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Yet with this all said, there is still a problem: you can only run sub-sea cables where there's sea. Running cables across landmasses is expensive and often difficult (and the more difficult, the more expensive). So satellite is back in the race as a communications technology for the average person. And this time it will work.
If you consider satellites such as the ones that deliver our Sky signals, they're in orbit a tad under 36,000km from the surface of the Earth. And they're expensive. The radical new approach uses Low Earth Orbit, or LEO, satellites, which orbit at a 20th of that height. And with less height comes much lower latency if one bounces a data stream off it – 20 to 40 milliseconds, according to Starlink, the LEO satellite network being built by Elon Musk's SpaceX.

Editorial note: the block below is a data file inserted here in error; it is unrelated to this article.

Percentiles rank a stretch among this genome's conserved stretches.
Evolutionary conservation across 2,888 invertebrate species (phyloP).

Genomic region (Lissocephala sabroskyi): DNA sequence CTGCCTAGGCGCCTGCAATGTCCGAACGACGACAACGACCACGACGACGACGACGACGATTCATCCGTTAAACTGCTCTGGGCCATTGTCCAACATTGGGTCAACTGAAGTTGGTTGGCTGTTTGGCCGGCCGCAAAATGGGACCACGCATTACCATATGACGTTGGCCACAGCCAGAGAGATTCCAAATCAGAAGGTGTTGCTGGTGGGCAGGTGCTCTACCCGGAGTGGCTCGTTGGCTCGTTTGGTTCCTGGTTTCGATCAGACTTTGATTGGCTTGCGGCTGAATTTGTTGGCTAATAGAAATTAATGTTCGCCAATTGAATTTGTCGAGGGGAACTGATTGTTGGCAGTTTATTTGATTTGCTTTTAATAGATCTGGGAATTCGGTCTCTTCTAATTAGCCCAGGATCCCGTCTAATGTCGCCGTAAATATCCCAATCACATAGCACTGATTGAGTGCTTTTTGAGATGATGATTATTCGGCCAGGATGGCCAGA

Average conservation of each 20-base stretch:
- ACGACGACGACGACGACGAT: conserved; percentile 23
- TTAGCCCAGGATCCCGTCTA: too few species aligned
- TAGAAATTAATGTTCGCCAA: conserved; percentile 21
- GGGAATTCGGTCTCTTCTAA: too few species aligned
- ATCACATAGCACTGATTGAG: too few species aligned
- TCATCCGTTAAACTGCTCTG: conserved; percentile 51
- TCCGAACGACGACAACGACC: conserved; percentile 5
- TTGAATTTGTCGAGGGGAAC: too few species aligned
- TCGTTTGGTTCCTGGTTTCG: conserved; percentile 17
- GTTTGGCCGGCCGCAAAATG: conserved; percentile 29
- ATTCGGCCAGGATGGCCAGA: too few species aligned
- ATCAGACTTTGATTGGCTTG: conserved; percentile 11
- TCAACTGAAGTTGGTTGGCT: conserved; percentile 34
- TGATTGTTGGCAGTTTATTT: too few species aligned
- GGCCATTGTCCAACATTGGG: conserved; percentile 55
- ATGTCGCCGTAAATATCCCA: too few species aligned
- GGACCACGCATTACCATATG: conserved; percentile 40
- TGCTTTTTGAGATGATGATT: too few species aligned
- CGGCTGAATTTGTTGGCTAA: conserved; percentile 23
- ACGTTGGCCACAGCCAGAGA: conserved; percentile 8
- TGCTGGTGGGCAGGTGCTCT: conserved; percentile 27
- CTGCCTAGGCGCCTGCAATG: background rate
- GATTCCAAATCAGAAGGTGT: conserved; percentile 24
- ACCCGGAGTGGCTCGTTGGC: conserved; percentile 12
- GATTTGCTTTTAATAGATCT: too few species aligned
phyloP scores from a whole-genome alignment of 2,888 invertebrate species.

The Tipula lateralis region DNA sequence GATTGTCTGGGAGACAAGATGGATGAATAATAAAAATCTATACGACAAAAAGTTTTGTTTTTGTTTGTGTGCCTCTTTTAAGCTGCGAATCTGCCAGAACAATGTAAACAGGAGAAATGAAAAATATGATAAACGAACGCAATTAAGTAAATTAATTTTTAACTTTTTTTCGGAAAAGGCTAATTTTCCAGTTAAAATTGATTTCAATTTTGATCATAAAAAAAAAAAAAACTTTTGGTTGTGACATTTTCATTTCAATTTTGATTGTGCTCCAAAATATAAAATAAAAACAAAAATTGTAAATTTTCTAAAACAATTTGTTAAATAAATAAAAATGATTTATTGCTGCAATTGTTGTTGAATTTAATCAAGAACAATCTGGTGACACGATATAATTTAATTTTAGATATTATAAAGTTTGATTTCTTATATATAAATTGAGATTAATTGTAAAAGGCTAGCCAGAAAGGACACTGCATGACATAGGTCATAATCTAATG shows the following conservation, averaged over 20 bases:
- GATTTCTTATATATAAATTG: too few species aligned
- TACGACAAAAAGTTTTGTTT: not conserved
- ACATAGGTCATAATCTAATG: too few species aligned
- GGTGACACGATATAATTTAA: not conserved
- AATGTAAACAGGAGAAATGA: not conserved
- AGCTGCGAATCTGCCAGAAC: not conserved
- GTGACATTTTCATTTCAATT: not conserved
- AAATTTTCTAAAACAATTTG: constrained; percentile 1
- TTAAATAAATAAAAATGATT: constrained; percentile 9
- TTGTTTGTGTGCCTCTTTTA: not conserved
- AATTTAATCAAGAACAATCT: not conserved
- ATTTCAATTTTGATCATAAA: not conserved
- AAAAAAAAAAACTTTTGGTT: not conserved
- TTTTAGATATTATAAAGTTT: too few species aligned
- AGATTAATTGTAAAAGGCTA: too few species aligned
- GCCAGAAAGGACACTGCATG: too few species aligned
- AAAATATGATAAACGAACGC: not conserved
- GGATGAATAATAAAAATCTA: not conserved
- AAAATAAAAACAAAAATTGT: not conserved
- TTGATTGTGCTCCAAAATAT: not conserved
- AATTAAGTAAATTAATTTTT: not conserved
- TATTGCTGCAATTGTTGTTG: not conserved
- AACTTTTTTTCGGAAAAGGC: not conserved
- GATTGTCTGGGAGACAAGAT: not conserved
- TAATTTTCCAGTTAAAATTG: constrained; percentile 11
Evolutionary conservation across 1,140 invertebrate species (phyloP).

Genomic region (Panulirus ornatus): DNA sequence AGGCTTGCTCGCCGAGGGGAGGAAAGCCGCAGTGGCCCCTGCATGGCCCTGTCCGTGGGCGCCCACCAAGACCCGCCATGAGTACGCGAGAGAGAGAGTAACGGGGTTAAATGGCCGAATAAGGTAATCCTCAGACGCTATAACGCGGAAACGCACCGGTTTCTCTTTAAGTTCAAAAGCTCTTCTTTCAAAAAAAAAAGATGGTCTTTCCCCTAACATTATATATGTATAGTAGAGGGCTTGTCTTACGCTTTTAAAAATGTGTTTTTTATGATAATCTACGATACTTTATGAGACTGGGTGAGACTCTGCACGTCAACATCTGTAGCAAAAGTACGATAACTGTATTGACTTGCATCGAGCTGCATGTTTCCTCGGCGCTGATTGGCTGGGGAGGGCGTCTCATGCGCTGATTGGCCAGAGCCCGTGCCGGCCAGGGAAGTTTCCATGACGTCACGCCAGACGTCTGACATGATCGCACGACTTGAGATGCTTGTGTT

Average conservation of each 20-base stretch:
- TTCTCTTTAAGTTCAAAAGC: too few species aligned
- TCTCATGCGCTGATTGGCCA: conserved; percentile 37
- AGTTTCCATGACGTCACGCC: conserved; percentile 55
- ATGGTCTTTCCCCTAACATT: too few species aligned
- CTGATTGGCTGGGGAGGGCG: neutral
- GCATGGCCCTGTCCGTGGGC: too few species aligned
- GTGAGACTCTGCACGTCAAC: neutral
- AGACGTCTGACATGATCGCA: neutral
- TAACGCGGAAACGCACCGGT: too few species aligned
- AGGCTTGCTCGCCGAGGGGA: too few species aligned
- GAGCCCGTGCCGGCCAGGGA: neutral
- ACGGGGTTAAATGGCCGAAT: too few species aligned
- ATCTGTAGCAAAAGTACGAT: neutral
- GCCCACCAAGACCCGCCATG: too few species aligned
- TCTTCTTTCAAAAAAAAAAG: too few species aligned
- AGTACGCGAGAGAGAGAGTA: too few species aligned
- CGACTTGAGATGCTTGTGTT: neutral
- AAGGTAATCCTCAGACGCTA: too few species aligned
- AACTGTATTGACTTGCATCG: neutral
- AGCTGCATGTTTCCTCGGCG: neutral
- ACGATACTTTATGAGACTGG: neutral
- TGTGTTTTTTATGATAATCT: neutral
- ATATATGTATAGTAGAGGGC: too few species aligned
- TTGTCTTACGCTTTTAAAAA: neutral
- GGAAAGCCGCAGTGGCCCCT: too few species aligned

And this is what makes a difference, along with the bandwidth (20-50 megabits per second). This isn't up to the kind of speeds you can potentially get with, say, 5G mobile telephony, but that isn't the point: the point is that it's absolutely fast enough for most users, and it's particularly attractive for those who live in sparsely populated land where no telco can afford to implement a decently fast cabled or mobile broadband network.
The vast majority of people with cabled broadband services have performance that's reasonably good. Just as we pointed out that, in an office setting, we're silly to try to use Wi-Fi when cabled networks are achievable, the same applies outside the office. So where cabled networks are fast enough, we will stick with cables; and where they aren't – or where they are not available at all – satellite has finally reached the stage where it's ready to step in and fill the geographical gap.